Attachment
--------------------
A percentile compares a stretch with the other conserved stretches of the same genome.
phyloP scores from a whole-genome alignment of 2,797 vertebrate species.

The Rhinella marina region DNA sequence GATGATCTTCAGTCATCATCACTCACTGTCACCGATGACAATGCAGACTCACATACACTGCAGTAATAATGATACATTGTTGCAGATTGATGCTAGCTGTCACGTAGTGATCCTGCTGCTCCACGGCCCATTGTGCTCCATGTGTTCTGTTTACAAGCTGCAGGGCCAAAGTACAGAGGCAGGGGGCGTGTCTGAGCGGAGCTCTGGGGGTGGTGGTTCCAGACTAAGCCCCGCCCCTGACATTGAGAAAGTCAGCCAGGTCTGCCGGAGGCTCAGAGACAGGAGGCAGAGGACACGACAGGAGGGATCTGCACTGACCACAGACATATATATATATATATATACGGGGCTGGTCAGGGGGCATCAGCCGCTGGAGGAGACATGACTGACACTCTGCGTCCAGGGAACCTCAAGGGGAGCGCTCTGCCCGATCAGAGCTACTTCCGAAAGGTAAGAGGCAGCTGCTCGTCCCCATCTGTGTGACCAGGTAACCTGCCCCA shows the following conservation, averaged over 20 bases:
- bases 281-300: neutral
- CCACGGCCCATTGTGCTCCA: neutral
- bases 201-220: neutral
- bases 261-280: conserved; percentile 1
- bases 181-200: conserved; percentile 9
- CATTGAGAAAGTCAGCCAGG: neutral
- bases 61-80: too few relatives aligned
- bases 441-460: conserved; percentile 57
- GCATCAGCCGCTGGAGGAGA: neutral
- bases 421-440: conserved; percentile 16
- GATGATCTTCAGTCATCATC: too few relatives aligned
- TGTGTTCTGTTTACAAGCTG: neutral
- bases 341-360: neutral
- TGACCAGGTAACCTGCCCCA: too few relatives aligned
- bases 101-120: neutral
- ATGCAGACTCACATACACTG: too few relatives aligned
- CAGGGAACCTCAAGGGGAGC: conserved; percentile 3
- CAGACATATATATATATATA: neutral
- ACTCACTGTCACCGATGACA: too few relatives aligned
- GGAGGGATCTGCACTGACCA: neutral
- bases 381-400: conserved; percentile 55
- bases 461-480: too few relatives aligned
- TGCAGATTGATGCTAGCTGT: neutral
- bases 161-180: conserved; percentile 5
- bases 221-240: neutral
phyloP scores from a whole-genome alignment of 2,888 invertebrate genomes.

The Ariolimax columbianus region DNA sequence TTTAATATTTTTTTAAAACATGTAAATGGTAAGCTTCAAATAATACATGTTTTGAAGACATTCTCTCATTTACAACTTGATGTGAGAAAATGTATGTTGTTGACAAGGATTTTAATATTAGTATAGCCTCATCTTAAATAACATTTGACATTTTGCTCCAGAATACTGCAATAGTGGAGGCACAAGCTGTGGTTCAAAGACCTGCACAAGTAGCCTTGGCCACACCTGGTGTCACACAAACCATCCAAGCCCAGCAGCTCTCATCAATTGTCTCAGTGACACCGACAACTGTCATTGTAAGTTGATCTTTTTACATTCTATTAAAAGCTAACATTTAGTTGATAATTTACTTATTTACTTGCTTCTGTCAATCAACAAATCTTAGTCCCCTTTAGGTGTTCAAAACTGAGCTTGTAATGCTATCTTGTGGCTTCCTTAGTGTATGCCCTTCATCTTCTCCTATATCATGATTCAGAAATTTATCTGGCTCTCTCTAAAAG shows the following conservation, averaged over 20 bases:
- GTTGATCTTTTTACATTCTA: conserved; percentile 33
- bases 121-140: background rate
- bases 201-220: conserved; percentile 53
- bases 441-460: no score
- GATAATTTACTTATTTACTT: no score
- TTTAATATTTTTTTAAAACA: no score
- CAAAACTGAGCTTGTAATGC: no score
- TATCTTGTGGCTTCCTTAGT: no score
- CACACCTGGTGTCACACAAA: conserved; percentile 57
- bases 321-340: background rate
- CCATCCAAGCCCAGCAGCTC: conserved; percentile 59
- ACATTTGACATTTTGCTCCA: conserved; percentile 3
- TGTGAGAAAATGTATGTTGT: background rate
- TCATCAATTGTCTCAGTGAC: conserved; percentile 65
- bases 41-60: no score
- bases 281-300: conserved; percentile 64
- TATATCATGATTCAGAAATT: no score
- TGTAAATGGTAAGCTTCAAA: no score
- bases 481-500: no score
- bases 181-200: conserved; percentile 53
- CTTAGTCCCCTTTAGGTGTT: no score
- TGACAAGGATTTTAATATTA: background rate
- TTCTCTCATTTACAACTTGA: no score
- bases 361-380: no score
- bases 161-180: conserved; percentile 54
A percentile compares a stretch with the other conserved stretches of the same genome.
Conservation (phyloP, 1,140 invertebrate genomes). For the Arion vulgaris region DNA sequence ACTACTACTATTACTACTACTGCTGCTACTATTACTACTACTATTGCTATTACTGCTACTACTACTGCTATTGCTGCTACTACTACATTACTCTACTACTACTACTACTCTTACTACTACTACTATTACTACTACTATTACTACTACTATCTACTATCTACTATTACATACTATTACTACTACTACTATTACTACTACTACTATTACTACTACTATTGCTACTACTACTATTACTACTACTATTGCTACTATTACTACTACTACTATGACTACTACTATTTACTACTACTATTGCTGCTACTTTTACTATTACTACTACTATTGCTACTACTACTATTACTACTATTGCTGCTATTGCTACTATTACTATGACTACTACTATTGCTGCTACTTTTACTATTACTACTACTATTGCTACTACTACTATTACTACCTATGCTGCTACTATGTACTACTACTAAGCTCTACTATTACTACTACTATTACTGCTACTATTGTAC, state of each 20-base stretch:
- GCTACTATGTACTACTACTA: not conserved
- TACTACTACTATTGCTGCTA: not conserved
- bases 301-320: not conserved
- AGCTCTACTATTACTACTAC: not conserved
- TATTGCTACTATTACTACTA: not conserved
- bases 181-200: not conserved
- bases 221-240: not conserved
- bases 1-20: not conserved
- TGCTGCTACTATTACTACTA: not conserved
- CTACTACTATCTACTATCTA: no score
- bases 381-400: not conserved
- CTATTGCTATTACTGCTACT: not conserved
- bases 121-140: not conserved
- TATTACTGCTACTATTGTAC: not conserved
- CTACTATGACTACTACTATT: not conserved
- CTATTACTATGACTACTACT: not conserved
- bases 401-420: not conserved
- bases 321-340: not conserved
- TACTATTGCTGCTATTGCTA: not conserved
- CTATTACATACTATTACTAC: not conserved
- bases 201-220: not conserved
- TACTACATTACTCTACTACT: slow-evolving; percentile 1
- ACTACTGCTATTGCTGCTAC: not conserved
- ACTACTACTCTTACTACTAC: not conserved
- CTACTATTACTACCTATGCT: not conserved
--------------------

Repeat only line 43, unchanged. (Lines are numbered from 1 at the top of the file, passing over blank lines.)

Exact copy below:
- TGTGAGAAAATGTATGTTGT: background rate